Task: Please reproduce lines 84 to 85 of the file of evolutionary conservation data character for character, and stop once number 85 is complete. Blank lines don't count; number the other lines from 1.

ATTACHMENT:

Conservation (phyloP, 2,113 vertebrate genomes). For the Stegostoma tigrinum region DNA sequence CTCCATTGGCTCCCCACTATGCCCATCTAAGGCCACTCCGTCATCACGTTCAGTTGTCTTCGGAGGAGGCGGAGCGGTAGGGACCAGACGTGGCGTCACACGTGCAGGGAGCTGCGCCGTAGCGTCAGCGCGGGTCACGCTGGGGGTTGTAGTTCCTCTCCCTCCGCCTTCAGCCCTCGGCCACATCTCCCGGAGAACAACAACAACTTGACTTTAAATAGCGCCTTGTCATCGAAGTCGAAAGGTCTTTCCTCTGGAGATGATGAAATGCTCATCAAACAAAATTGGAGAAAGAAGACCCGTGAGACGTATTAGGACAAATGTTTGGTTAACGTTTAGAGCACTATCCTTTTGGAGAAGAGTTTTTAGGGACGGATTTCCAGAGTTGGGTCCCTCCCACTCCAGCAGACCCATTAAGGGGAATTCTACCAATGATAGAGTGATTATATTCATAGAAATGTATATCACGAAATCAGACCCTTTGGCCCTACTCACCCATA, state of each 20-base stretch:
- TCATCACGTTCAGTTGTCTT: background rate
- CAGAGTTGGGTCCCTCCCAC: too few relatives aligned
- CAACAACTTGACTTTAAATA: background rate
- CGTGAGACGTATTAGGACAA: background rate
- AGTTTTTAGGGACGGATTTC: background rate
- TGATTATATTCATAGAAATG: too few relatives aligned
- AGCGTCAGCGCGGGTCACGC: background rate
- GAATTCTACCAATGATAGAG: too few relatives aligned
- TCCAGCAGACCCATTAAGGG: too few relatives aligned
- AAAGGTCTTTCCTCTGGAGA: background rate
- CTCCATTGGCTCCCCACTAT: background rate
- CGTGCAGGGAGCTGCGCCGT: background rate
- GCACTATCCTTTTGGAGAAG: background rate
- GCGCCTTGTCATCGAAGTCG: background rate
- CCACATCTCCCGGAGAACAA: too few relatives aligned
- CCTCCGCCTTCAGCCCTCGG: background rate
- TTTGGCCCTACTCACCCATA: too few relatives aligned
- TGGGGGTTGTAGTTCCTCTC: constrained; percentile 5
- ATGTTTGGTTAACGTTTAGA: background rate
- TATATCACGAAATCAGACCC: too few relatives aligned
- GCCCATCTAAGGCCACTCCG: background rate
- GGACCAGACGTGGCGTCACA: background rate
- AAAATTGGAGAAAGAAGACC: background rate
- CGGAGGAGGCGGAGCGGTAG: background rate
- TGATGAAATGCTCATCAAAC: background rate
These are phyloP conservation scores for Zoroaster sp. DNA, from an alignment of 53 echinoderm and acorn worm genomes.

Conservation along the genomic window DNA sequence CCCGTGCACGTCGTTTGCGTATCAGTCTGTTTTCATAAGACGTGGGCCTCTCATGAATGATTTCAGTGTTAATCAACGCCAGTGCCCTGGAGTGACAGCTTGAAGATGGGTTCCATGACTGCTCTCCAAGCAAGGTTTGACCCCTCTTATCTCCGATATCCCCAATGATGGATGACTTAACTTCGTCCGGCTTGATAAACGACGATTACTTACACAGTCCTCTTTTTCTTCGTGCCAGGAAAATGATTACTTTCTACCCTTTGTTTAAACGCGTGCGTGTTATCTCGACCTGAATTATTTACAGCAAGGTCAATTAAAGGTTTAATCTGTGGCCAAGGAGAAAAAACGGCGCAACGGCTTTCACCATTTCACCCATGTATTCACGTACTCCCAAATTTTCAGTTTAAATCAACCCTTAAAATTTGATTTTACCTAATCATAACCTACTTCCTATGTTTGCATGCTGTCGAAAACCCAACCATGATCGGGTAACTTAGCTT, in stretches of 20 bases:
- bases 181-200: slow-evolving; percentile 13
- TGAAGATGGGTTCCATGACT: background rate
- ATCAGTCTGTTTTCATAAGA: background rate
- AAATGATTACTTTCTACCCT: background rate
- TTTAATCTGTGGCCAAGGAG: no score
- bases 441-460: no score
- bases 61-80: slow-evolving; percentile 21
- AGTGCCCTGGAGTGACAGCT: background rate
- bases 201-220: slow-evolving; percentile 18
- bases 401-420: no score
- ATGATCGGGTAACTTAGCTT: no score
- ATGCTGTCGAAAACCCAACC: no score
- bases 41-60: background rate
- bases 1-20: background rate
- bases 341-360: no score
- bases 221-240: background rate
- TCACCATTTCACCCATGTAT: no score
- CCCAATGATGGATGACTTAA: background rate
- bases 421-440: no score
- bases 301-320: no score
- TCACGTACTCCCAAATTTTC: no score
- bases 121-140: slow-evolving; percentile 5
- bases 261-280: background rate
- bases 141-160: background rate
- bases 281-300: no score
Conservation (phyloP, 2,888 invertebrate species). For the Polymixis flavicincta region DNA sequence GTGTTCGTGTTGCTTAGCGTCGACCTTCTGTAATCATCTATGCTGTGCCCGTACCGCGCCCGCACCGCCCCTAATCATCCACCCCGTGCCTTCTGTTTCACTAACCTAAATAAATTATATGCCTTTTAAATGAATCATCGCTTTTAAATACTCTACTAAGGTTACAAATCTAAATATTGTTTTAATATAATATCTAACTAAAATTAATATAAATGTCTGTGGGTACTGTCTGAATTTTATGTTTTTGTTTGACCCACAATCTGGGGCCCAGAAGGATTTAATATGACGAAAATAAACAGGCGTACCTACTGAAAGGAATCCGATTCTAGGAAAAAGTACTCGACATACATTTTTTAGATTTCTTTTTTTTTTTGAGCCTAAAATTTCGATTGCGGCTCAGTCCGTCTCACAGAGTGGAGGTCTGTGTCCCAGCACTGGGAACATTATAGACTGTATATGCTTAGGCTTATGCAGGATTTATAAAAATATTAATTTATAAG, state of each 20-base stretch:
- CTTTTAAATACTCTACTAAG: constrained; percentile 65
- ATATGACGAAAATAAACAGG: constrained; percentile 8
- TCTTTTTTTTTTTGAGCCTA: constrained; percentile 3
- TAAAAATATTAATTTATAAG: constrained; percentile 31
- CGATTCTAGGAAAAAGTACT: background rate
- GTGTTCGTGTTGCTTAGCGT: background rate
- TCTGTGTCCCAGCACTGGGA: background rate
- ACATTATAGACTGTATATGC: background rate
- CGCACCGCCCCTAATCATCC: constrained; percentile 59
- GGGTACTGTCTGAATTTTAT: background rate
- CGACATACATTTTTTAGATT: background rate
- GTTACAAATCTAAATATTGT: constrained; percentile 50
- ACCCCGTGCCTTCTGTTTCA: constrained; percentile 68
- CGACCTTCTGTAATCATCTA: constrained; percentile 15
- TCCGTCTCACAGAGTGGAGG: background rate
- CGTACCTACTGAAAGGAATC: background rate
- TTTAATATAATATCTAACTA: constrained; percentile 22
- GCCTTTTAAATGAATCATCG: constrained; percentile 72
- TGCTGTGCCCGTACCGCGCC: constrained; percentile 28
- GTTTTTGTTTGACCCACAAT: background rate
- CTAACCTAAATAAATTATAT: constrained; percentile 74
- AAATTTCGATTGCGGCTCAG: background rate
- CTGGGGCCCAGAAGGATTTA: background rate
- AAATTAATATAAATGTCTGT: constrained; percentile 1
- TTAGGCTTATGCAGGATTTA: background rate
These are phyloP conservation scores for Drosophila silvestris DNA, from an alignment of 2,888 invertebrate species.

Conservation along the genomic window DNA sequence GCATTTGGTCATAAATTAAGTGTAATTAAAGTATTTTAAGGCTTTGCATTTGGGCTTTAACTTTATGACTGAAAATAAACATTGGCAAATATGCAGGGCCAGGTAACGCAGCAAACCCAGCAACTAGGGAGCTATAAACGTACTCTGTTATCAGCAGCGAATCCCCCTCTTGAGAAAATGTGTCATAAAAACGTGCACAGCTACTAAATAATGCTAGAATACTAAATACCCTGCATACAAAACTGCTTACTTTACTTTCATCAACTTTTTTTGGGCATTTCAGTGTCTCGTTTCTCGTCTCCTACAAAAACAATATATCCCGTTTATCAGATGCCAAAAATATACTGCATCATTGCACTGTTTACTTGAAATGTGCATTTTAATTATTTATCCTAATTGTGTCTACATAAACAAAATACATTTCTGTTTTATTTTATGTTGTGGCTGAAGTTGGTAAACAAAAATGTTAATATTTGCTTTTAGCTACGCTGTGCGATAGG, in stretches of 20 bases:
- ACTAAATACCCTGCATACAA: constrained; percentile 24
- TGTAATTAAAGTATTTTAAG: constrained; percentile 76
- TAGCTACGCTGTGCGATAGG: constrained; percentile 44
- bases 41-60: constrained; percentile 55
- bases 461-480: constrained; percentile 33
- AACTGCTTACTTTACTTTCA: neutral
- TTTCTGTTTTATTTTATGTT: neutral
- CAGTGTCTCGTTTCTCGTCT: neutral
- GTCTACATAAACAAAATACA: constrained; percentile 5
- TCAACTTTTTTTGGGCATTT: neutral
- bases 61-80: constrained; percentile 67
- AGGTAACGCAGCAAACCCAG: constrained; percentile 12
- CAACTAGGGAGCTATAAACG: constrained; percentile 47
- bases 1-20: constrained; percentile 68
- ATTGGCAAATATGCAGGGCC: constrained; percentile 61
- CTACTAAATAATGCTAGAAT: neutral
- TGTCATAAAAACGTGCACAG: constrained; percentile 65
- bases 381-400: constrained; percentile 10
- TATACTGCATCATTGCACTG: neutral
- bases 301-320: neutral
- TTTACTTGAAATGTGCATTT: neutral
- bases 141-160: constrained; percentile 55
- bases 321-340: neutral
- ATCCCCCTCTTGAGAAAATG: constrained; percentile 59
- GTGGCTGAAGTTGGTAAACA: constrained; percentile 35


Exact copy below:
- TAGCTACGCTGTGCGATAGG: constrained; percentile 44
- bases 41-60: constrained; percentile 55